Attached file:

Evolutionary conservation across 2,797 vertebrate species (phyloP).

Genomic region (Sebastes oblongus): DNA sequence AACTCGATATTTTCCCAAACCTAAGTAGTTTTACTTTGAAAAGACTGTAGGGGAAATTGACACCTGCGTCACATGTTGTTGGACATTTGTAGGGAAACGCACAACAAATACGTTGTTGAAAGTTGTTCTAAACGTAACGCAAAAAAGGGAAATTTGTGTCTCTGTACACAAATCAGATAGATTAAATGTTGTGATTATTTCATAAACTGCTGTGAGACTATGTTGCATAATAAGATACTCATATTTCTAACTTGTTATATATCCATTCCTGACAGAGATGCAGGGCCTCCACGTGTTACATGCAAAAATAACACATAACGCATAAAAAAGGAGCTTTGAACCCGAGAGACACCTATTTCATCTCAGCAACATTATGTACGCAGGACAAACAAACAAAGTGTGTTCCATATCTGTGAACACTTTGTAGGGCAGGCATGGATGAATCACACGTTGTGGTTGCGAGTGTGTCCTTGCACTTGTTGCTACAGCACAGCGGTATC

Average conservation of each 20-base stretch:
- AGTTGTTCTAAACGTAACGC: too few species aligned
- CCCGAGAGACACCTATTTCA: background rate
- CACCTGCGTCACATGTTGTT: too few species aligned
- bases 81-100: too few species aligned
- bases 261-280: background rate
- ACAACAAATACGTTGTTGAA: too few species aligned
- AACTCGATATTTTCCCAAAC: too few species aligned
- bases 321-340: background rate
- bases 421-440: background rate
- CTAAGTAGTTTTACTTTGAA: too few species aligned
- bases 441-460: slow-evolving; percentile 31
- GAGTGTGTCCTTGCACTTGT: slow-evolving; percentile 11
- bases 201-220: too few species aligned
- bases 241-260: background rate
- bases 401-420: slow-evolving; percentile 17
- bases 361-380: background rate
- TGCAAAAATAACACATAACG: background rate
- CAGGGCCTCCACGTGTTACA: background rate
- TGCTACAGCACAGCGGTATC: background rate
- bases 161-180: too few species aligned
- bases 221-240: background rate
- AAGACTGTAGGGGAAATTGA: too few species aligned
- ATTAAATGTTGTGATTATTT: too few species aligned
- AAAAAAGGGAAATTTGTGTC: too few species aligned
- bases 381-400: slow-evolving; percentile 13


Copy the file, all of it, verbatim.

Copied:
Evolutionary conservation across 2,797 vertebrate species (phyloP).

Genomic region (Sebastes oblongus): DNA sequence AACTCGATATTTTCCCAAACCTAAGTAGTTTTACTTTGAAAAGACTGTAGGGGAAATTGACACCTGCGTCACATGTTGTTGGACATTTGTAGGGAAACGCACAACAAATACGTTGTTGAAAGTTGTTCTAAACGTAACGCAAAAAAGGGAAATTTGTGTCTCTGTACACAAATCAGATAGATTAAATGTTGTGATTATTTCATAAACTGCTGTGAGACTATGTTGCATAATAAGATACTCATATTTCTAACTTGTTATATATCCATTCCTGACAGAGATGCAGGGCCTCCACGTGTTACATGCAAAAATAACACATAACGCATAAAAAAGGAGCTTTGAACCCGAGAGACACCTATTTCATCTCAGCAACATTATGTACGCAGGACAAACAAACAAAGTGTGTTCCATATCTGTGAACACTTTGTAGGGCAGGCATGGATGAATCACACGTTGTGGTTGCGAGTGTGTCCTTGCACTTGTTGCTACAGCACAGCGGTATC

Average conservation of each 20-base stretch:
- AGTTGTTCTAAACGTAACGC: too few species aligned
- CCCGAGAGACACCTATTTCA: background rate
- CACCTGCGTCACATGTTGTT: too few species aligned
- bases 81-100: too few species aligned
- bases 261-280: background rate
- ACAACAAATACGTTGTTGAA: too few species aligned
- AACTCGATATTTTCCCAAAC: too few species aligned
- bases 321-340: background rate
- bases 421-440: background rate
- CTAAGTAGTTTTACTTTGAA: too few species aligned
- bases 441-460: slow-evolving; percentile 31
- GAGTGTGTCCTTGCACTTGT: slow-evolving; percentile 11
- bases 201-220: too few species aligned
- bases 241-260: background rate
- bases 401-420: slow-evolving; percentile 17
- bases 361-380: background rate
- TGCAAAAATAACACATAACG: background rate
- CAGGGCCTCCACGTGTTACA: background rate
- TGCTACAGCACAGCGGTATC: background rate
- bases 161-180: too few species aligned
- bases 221-240: background rate
- AAGACTGTAGGGGAAATTGA: too few species aligned
- ATTAAATGTTGTGATTATTT: too few species aligned
- AAAAAAGGGAAATTTGTGTC: too few species aligned
- bases 381-400: slow-evolving; percentile 13